By Zia H Shah MD, Chief Editor of the Muslim Times
By the Grace of Allah, I joined Ahmadiyya Muslim Community, from a Sunni family, in 1984, while I was in my Medical School.
Since then I have engaged Muslims belonging to different sects in dialogue and debate. For the last few years, I have had opportunity to tackle Christian apologists, in different discussion forums and the Muslim Times itself and the following thoughtful article, by a professor from Princeton University, beautifully summarizes my 30 year experience between the different sects of Islam and seeking Monotheism, interacting with the Christians and the Jews .
— The Muslim Times (@The_MuslimTimes) May 14, 2017
And as I read more and more Op-Eds on many a political debates, what applied to religious debates is often true about political issues as well. Humility, flexibility and openness to new ideas and not talking past each other, seem to be in short supply!
Talking past each other is an English phrase describing the situation where two or more people talk about different subjects, while believing that they are talking about the same thing. The idiomatic expression is an allusion to the interaction between Thrasymachus and Socrates over the question of “justice” in Plato’s Republic I. In their dialogue, neither man addressed any of the issues raised by the other and two different concepts which need not have been disputed are somehow confused.
Disagreement, Dogmatism, and Belief Polarization
The human mind gets creased into a way of seeing things. –Antoine Lavoisier, Reflections on Phlogiston
Consider the phenomenon of belief polarization. Suppose that two individuals—let’s call them ‘You’ and ‘I’–disagree about some non-straightforward matter of fact: say, about whether capital punishment tends to have a deterrent effect on the commission of murder. Although neither of us is certain of his or her view, I believe that capital punishment is a deterrent while You believe that it is not. Perhaps one or both of us has evidence for his or her view. Or perhaps we hold our views on the basis of ideological dogma, or on the basis of some admixture of dogma and evidence. In any case, regardless of why we believe as we do, You and I disagree, in a perfectly familiar way.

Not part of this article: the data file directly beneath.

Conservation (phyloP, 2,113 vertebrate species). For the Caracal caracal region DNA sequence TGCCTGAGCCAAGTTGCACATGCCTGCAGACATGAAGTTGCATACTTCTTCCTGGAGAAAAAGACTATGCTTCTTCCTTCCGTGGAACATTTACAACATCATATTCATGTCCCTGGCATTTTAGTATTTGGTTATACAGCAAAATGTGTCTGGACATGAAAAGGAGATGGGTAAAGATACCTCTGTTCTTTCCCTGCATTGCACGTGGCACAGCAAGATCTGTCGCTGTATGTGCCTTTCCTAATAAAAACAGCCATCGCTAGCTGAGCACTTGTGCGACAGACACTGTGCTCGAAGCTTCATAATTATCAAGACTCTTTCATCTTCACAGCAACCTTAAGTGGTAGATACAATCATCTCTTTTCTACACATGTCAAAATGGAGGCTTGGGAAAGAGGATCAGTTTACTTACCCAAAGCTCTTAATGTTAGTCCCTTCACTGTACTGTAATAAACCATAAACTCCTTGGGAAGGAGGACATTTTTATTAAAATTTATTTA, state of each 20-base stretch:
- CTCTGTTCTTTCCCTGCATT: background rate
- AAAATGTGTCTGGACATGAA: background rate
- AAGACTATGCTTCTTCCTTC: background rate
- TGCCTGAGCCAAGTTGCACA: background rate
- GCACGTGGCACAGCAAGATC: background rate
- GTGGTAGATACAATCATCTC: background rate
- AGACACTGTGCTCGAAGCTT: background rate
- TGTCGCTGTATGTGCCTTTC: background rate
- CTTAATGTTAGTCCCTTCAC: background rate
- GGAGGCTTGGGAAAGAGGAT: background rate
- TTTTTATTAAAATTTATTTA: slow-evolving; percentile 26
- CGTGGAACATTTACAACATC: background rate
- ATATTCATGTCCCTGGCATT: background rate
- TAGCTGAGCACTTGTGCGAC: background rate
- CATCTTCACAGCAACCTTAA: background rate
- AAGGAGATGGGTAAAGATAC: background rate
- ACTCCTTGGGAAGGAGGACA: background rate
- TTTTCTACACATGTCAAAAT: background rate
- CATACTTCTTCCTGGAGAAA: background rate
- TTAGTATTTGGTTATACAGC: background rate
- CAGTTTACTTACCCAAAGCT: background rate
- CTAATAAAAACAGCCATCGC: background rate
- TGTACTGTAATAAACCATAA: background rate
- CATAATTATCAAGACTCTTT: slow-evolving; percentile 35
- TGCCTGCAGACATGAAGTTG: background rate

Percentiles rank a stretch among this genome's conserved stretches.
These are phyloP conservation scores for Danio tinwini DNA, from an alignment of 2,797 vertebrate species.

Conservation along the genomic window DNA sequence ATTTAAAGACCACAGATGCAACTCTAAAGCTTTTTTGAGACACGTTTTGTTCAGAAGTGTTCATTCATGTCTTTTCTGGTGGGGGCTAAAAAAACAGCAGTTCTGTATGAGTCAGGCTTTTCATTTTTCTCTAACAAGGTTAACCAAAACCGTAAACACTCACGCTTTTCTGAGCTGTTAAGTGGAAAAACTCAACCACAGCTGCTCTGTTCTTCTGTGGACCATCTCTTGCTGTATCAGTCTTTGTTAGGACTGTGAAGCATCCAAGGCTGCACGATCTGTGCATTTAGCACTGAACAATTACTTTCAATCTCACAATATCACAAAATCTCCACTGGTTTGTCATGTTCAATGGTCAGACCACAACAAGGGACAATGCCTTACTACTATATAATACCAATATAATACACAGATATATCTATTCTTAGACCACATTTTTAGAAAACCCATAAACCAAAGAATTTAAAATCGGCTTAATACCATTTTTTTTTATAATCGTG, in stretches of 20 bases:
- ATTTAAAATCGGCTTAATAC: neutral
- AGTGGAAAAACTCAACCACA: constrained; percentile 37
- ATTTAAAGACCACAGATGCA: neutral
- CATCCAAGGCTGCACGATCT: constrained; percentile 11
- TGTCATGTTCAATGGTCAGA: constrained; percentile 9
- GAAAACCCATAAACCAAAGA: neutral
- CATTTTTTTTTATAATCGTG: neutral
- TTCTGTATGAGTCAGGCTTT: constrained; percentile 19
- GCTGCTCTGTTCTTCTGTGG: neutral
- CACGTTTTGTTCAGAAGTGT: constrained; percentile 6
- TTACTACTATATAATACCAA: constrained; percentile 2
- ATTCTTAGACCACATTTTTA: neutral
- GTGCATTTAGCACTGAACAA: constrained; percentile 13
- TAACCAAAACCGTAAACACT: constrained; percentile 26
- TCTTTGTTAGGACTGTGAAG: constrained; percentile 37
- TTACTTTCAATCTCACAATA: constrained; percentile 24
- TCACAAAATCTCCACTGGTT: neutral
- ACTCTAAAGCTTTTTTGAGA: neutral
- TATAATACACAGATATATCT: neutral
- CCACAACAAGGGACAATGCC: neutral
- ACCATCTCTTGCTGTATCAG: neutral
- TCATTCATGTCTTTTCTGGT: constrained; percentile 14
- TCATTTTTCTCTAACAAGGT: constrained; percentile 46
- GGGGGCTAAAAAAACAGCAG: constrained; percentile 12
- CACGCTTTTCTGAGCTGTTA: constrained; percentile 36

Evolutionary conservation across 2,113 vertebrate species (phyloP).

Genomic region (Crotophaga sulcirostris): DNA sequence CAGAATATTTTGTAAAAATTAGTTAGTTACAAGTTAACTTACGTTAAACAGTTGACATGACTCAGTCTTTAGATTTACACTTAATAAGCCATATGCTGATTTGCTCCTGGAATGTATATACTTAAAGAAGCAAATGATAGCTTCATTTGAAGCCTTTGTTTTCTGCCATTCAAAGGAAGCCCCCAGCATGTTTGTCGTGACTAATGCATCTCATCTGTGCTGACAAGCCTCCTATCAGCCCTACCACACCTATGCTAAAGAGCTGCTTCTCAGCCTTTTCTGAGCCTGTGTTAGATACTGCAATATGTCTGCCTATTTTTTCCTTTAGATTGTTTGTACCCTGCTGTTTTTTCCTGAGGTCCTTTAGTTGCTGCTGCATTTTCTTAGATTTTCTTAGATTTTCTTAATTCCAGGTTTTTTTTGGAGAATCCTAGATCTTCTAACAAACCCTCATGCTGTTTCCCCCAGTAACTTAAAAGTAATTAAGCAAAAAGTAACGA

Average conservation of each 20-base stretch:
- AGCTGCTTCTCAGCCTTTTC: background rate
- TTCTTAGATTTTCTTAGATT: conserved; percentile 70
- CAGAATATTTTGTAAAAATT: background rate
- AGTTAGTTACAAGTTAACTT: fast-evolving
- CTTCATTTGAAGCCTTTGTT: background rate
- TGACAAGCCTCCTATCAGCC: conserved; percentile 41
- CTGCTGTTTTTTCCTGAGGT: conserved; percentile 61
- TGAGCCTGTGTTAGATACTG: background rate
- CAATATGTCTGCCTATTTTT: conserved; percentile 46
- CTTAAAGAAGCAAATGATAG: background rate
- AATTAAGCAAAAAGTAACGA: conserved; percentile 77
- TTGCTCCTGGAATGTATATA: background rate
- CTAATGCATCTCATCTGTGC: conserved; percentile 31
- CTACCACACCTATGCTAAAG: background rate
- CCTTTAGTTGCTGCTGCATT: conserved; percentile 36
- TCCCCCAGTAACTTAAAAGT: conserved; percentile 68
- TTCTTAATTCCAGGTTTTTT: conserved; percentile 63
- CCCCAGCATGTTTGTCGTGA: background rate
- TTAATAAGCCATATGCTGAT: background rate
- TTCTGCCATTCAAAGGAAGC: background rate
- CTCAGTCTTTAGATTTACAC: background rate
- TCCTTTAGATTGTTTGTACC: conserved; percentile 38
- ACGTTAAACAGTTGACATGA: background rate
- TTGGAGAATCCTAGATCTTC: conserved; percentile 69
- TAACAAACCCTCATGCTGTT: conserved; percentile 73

Suppose next that the two of us are subsequently exposed to a relatively substantial body of evidence that bears on the disputed question: for example, statistical studies comparing the murder rates for adjacent states with and without capital punishment. The evidence is of a mixed character: some studies seem to suggest that capital punishment is a deterrent while other studies seem to suggest that it is not. regardless, the entire body of evidence is presented to each of us: there is no piece of evidence that is available to you but not to me, or vice versa.
What becomes of our initial disagreement once we are exposed to such evidence? It is natural to expect—and perhaps, also natural to hope—that mutual exposure to common evidence will tend to lessen or mitigate our disagreement. Perhaps it would be unrealistic to expect a perfect convergence of opinion: after all, we begin with diametrically opposed views, and one might expect this fact to find reflection in our later opinions. Still, it’s natural to expect that our exposure to common evidence will tend to narrow the gap between us and that, indeed, as the total evidence which is available to each of us increasingly comes to consist of common items, our views will undergo a corresponding convergence. (A Bayesian might speak here of the ‘swamping’ or ‘washing out’ of our respective prior probabilities.) At the very least, one would expect that exposure to common evidence would not increase the extent of our disagreement.
In fact, however, if You and I are typical of subjects who have participated in actual experiments of exactly this sort, such natural expectations will be disappointed.
Exposure to evidence of a mixed character does not typically narrow the gap between those who hold opposed views at the outset. Indeed, worse still: not only is convergence typically not forthcoming, but in fact, exposure to such evidence tends to make initial disagreements even more pronounced. The more I am exposed to evidence of a mixed character, the more confident I tend to become of my view that capital punishment is a deterrent. On the other hand, the more You are exposed to the same evidence, the more confident You tend to become of your initial view that capital punishment is not a deterrent. As our shared evidence increases, each of us tends to harden in his or her opinion, and the gulf between us widens. Our attitudes become increasingly polarized.
Read further: Kripkean dogmatism
Kripkean Dogmatism: The Best Metaphor to Understand Religious and Political Debateshttp://t.co/tw9D8AolXM
— Zia H Shah (@ZiahShah1) August 4, 2014